Tolulope Ogunmefun helps us to talk about jealousy in his new children’s book – ‘The Frog and his Dancing Shoes’ – Review by Philip Robinson

The Frog and his Dancing Shoes is Tolulope Ogunmefun’s first children’s book. According to an article from New Beacon Bookstore in London, where Tolu recently had the book launched, he had this to say about the book’s inspiration:

“After what many parents told him about how he made their children so happy and also by the birth of his own daughter, he decided he wanted to do something for his younger fans – write a children’s book! A book which was entertaining but also taught young children good morals.”

My five-year-old son Myles is a keen reader and smiled when I showed him Tolu’s book as his bedtime story. On seeing the book’s cover, his first reaction was, “wow! This looks like fun.”

The book’s cover is bright and colourful, with a scene depicting the seaside. It gives the impression that it is set in the Caribbean with sunbathing, beach chairs and frolicking in the sea. However, as we open the book, the scene changes to a mythical, magical forest setting with oak and pine trees. There are even a few pages depicting snow-covered fields and candle-lit cottages against a background of winter blue. If you are expecting professional, consistently themed or traditionally crafted illustration, you will not find that in this book. However, if you want a fun and engaging story with a strong moral message, this is a good call. That said, the quirkiness of illustration adds appeal and character to the story. The text is bold and clear, making it easy for my son to read without regularly pausing, stumbling or requesting help. The language is also simple and well-suited for early readers without being condescending and boring.


The main character, a bowtie-wearing dancing frog with bright red shoes, is larger than all the other characters, such that my son’s attention is immediately drawn to him. He laughs and exclaims how funny and friendly the frog looks. The rabbit, chipmunk and squirrel seem equally captivated by the frog, eagerly cheering him on from the side-lines, with admiration in their eyes. However, not everyone in this scene seems to be a fan. A rather cross canary can be seen lurking in the background, eyeing the frog with obvious disdain. Do these two have history? What issues could a gentle canary possibly have with a friendly frog?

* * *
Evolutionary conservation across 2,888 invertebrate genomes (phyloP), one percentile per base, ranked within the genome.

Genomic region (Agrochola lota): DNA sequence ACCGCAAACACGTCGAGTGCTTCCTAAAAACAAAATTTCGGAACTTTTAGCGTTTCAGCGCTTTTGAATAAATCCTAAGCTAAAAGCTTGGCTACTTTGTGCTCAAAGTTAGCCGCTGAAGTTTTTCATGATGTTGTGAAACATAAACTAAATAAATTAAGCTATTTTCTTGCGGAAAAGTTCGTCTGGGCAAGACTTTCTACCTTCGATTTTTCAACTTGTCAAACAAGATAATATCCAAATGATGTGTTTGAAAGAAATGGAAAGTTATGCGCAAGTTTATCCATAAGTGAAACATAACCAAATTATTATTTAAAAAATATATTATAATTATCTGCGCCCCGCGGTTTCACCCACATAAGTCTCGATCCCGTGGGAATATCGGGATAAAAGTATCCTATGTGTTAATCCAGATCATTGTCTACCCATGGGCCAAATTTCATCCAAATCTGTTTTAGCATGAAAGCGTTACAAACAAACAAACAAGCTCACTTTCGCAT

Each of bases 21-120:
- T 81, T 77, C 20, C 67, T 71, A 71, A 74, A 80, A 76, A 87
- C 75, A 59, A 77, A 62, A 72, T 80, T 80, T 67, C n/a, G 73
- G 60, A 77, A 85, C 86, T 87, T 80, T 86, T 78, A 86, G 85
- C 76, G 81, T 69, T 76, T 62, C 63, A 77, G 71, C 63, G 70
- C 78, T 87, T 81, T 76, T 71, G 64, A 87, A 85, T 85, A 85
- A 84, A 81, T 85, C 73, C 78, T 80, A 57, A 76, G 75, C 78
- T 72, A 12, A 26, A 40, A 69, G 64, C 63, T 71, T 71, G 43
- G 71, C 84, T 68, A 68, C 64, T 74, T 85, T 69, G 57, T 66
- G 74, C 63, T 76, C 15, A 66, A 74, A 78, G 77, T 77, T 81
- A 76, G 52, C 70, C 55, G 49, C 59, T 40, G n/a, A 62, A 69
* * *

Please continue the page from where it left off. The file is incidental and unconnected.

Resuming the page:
The usage of forest creatures as characters makes it immediately appealing to younger readers. The illustrations seem familiar, with bold, bright colours and definite outlines that remind us of a children’s animated film. In fact, the story could easily be translated into a short film that teaches children a very important life lesson – do not be overcome by jealousy. This happens to be a common theme and strapline addressed by the book’s author, Tolulope, a well-known Youtube personality, actor and comedian. Tolu’s rise to fame came with his youtube channel “DntJealousMe”, which has over 170K subscribers and more than 41M views. He uses comedy as a vehicle for addressing trending news and issues through his character “T-Boy”, drawing on his Nigerian heritage, culture and phrasing to present his hilarious sketches, monologues and rants.


The frog in the story is a great dancer, especially when he wears his red shoes. He twirls and spins non-stop, thrilling the onlookers and winning their hearts. The bird becomes jealous of the frog’s talents and devises plans to seize his red dancing shoes. Nothing can stop an angry bird. Will the bird seize the prize, or will he get his just reward? The book presents a good framework for discussing “jealousy” with kids, looking at how to deal with the emotion as individuals but also how to respond when faced with being the target of jealous actions. It gets the smiles from Myles.

You can purchase a copy of the book here.

Written by Philip Robinson

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